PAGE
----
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September 3, 2019 |
Olivia Adendorff Named Among Texas Lawyer’s 2019 On the Rise Honorees

Texas Lawyer named Dallas partner Olivia Adendorff among 25 lawyers featured as the 2019 “On the Rise” honorees in its Professional Excellence Awards, an annual list of “fantastic lawyers who have dedicated themselves to building exceptional careers” and “advancing the profession as a whole.” The report was published on September 3, 2019. Olivia Adendorff has handled a wide assortment of antitrust, consumer protection, and general litigation matters, with particular expertise in managing complex commercial class actions. She has practiced in federal district and appellate courts across the country, including appearing before the Fifth, Sixth, Seventh, Ninth, and Eleventh circuit courts of appeal.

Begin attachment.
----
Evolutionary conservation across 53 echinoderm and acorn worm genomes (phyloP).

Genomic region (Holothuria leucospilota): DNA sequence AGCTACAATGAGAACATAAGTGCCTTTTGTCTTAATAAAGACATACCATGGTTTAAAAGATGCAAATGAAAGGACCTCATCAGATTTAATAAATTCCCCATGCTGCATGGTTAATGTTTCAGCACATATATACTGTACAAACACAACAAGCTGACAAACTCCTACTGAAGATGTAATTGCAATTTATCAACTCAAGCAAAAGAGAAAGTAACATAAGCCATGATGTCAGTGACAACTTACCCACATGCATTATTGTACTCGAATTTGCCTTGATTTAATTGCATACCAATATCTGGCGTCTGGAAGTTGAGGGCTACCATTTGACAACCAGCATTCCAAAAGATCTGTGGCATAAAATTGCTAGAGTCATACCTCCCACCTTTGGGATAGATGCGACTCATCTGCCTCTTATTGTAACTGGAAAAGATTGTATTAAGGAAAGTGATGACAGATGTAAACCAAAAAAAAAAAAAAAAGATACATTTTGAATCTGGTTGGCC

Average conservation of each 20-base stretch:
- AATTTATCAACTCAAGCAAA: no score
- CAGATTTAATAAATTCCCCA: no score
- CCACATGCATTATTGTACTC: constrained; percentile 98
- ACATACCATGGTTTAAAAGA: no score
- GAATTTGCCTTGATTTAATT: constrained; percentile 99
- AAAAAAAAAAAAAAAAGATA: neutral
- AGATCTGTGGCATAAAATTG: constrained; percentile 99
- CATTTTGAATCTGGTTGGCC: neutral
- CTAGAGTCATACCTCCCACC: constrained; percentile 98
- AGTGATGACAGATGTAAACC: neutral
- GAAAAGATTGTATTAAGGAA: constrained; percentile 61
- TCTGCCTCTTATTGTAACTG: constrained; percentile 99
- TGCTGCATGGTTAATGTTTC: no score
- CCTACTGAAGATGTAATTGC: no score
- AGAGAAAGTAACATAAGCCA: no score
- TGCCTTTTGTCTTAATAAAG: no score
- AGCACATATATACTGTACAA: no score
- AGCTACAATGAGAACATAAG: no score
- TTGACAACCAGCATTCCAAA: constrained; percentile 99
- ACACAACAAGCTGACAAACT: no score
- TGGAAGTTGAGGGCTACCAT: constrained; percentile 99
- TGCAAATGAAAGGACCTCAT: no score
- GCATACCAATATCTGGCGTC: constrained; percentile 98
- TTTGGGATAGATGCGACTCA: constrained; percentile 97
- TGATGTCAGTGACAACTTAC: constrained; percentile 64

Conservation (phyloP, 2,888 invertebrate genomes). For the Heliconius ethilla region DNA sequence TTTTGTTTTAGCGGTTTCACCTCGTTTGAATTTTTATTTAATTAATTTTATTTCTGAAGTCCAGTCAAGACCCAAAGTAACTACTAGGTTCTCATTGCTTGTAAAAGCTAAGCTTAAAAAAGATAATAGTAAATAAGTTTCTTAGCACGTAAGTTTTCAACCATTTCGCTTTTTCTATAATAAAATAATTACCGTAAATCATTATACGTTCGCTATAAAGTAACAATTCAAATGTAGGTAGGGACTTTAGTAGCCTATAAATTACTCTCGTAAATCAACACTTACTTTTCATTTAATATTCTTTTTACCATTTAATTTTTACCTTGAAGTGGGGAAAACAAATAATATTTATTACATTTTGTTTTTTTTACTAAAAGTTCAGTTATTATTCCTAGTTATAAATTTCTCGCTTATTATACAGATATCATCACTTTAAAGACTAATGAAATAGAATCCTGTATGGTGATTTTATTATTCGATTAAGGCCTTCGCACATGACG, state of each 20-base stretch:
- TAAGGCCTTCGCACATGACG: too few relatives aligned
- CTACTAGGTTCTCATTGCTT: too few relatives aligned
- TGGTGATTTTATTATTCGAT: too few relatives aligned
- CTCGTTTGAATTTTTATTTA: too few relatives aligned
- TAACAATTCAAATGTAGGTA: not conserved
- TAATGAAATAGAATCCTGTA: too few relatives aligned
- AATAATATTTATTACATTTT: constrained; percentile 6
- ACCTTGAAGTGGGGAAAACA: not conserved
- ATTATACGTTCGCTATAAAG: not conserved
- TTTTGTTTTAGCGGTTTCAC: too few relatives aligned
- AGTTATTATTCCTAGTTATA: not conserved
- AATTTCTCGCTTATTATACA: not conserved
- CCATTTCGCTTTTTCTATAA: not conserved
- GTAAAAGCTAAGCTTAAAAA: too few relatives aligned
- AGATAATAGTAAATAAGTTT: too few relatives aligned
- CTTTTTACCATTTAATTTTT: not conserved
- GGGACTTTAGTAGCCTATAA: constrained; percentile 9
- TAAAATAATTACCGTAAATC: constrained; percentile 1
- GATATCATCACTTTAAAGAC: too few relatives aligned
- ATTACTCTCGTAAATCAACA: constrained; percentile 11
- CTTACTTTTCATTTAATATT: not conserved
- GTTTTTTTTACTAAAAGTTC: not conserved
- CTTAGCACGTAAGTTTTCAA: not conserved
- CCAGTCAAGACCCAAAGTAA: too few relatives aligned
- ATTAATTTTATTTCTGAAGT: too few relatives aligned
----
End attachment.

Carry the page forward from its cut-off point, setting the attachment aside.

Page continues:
August 15, 2019 |
Gibson Dunn Lawyers Recognized in the Best Lawyers in America® 2020

The Best Lawyers in America® 2020 has recognized 158 Gibson Dunn attorneys in 54 practice areas. Additionally, 48 lawyers were recognized in Best Lawyers International in Belgium, Brazil, France, Germany, Singapore, United Arab Emirates and United Kingdom.

May 28, 2019 |
Supreme Court Holds That Third-Party Defendants May Not Remove Class Action Counterclaims To Federal Court